There would be a lot to learn about relationships and how one’s parents influence one’s choice of a marriage partner. Anna would be encouraged to look at her patterns of thinking, learn to update her guiding beliefs, and see what some of her issues are with regard to power and authority, anger, being a victim, not feeling loved. It would be important for her to see how she chose certain patterns of behavior, such as being a people pleaser, to assure her survival and to receive love. Over time she would learn about projection and that it is much easier for her to project her issues, like anger, onto her partner and let him act it out for both of them. If she "owned" her own anger, she could then get a better understanding of her depression and her compliant personality and she would begin to see areas of inner conflict that she might be ready to explore more deeply.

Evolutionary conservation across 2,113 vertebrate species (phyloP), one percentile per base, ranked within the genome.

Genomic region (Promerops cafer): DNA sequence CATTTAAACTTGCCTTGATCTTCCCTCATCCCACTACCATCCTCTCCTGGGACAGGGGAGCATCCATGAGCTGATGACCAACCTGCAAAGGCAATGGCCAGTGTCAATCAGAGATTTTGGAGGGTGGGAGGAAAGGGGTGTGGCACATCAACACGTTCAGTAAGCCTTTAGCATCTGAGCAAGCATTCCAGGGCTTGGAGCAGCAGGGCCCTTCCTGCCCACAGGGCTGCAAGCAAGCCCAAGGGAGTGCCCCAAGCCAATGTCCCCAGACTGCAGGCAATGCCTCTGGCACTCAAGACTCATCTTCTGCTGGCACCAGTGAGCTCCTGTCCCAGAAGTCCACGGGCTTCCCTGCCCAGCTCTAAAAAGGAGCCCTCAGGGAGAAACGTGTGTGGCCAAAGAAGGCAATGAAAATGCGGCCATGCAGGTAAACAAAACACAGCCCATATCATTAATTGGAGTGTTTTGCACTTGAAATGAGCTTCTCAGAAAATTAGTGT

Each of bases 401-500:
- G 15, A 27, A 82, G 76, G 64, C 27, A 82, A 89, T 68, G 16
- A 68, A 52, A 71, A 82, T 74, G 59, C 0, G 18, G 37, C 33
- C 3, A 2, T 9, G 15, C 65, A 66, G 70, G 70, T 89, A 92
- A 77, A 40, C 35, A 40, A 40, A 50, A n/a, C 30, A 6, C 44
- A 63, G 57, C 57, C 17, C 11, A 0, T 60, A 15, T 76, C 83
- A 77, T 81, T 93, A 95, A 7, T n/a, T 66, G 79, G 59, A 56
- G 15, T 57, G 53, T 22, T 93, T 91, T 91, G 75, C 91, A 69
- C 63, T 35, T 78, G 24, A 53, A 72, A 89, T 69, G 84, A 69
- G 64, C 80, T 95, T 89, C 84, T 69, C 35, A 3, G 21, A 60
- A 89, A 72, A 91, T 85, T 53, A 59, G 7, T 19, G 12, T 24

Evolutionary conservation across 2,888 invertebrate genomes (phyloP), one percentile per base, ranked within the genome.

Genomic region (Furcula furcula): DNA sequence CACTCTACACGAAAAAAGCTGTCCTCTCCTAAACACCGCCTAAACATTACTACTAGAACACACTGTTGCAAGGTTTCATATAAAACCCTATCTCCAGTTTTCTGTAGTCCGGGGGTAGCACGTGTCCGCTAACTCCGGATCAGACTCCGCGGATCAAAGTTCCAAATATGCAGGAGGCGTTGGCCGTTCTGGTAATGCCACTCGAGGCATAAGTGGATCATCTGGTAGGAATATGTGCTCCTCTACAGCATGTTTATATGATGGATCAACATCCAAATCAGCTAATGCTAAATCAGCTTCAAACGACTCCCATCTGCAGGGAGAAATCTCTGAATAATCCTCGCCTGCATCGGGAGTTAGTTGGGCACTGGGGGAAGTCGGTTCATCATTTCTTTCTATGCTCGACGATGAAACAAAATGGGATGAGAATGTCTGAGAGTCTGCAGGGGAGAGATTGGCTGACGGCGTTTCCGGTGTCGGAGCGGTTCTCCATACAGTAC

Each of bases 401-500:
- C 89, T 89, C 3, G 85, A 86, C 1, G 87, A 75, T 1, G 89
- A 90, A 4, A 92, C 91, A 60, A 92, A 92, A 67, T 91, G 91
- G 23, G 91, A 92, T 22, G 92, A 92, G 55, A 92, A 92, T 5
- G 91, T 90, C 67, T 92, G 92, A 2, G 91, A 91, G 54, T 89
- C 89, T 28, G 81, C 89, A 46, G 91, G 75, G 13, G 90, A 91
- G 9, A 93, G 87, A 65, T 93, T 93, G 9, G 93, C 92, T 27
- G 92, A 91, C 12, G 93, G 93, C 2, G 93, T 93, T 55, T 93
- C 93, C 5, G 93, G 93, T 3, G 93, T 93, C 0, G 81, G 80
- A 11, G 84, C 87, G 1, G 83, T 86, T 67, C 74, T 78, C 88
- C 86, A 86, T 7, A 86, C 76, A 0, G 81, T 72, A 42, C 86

Anna would be encouraged to journal write to help her process her feelings and some of the unaware choices made in the past. As she educates herself, processes her pain, and heals herself, she will be able to look at why she is in this current marriage and what she is learning from being with this person and in this relationship. She may realize by looking at the evolution of her family system that her marriage is better than the one her grandparents and parents had. For instance, there is no physical abuse in her marriage and many parts of the relationship and family life are meeting her basic needs—security needs for sure. Anna might be able to see that in this relationship she does have the opportunity to grow in awareness, to build her self-esteem, and to learn assertiveness and communication skills. As she works on herself, she will be different around her partner which will change the dance between them, offering the path of transformation to both of them.